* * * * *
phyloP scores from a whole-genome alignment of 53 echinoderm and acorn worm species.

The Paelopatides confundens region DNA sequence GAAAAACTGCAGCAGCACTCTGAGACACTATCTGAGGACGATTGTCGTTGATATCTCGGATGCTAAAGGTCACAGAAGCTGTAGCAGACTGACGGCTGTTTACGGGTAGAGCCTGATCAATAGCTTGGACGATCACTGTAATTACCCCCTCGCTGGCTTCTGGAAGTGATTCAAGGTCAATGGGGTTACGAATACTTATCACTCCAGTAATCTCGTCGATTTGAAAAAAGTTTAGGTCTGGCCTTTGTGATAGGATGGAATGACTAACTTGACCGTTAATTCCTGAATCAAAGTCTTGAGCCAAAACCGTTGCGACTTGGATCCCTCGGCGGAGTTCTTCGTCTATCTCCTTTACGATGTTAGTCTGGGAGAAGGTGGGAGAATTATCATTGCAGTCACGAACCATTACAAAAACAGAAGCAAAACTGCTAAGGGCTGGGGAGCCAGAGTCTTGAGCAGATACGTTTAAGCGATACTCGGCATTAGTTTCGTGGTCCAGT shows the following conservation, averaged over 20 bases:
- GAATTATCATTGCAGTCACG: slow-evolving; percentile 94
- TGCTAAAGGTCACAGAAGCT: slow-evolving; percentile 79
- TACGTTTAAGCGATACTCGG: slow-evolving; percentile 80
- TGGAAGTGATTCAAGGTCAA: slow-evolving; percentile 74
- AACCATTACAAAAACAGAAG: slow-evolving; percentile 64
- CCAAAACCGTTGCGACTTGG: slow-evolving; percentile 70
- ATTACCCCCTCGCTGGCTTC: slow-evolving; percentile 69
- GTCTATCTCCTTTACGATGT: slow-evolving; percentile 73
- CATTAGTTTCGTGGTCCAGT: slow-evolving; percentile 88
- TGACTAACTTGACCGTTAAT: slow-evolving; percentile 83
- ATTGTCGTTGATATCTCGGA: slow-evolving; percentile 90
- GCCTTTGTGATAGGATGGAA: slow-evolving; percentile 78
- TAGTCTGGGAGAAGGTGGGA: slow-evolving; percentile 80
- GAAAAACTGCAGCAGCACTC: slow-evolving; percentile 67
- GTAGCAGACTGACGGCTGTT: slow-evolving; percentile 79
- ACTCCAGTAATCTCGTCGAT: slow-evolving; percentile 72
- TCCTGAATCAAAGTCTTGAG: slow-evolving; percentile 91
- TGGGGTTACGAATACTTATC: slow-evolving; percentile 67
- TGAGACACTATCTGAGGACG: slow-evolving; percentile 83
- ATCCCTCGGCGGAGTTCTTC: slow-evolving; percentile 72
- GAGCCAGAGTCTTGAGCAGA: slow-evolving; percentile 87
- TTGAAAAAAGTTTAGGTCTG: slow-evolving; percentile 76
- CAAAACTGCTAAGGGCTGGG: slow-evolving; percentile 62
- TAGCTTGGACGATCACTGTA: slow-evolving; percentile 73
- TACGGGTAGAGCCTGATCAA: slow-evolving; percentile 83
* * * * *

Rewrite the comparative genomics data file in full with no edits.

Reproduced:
phyloP scores from a whole-genome alignment of 53 echinoderm and acorn worm species.

The Paelopatides confundens region DNA sequence GAAAAACTGCAGCAGCACTCTGAGACACTATCTGAGGACGATTGTCGTTGATATCTCGGATGCTAAAGGTCACAGAAGCTGTAGCAGACTGACGGCTGTTTACGGGTAGAGCCTGATCAATAGCTTGGACGATCACTGTAATTACCCCCTCGCTGGCTTCTGGAAGTGATTCAAGGTCAATGGGGTTACGAATACTTATCACTCCAGTAATCTCGTCGATTTGAAAAAAGTTTAGGTCTGGCCTTTGTGATAGGATGGAATGACTAACTTGACCGTTAATTCCTGAATCAAAGTCTTGAGCCAAAACCGTTGCGACTTGGATCCCTCGGCGGAGTTCTTCGTCTATCTCCTTTACGATGTTAGTCTGGGAGAAGGTGGGAGAATTATCATTGCAGTCACGAACCATTACAAAAACAGAAGCAAAACTGCTAAGGGCTGGGGAGCCAGAGTCTTGAGCAGATACGTTTAAGCGATACTCGGCATTAGTTTCGTGGTCCAGT shows the following conservation, averaged over 20 bases:
- GAATTATCATTGCAGTCACG: slow-evolving; percentile 94
- TGCTAAAGGTCACAGAAGCT: slow-evolving; percentile 79
- TACGTTTAAGCGATACTCGG: slow-evolving; percentile 80
- TGGAAGTGATTCAAGGTCAA: slow-evolving; percentile 74
- AACCATTACAAAAACAGAAG: slow-evolving; percentile 64
- CCAAAACCGTTGCGACTTGG: slow-evolving; percentile 70
- ATTACCCCCTCGCTGGCTTC: slow-evolving; percentile 69
- GTCTATCTCCTTTACGATGT: slow-evolving; percentile 73
- CATTAGTTTCGTGGTCCAGT: slow-evolving; percentile 88
- TGACTAACTTGACCGTTAAT: slow-evolving; percentile 83
- ATTGTCGTTGATATCTCGGA: slow-evolving; percentile 90
- GCCTTTGTGATAGGATGGAA: slow-evolving; percentile 78
- TAGTCTGGGAGAAGGTGGGA: slow-evolving; percentile 80
- GAAAAACTGCAGCAGCACTC: slow-evolving; percentile 67
- GTAGCAGACTGACGGCTGTT: slow-evolving; percentile 79
- ACTCCAGTAATCTCGTCGAT: slow-evolving; percentile 72
- TCCTGAATCAAAGTCTTGAG: slow-evolving; percentile 91
- TGGGGTTACGAATACTTATC: slow-evolving; percentile 67
- TGAGACACTATCTGAGGACG: slow-evolving; percentile 83
- ATCCCTCGGCGGAGTTCTTC: slow-evolving; percentile 72
- GAGCCAGAGTCTTGAGCAGA: slow-evolving; percentile 87
- TTGAAAAAAGTTTAGGTCTG: slow-evolving; percentile 76
- CAAAACTGCTAAGGGCTGGG: slow-evolving; percentile 62
- TAGCTTGGACGATCACTGTA: slow-evolving; percentile 73
- TACGGGTAGAGCCTGATCAA: slow-evolving; percentile 83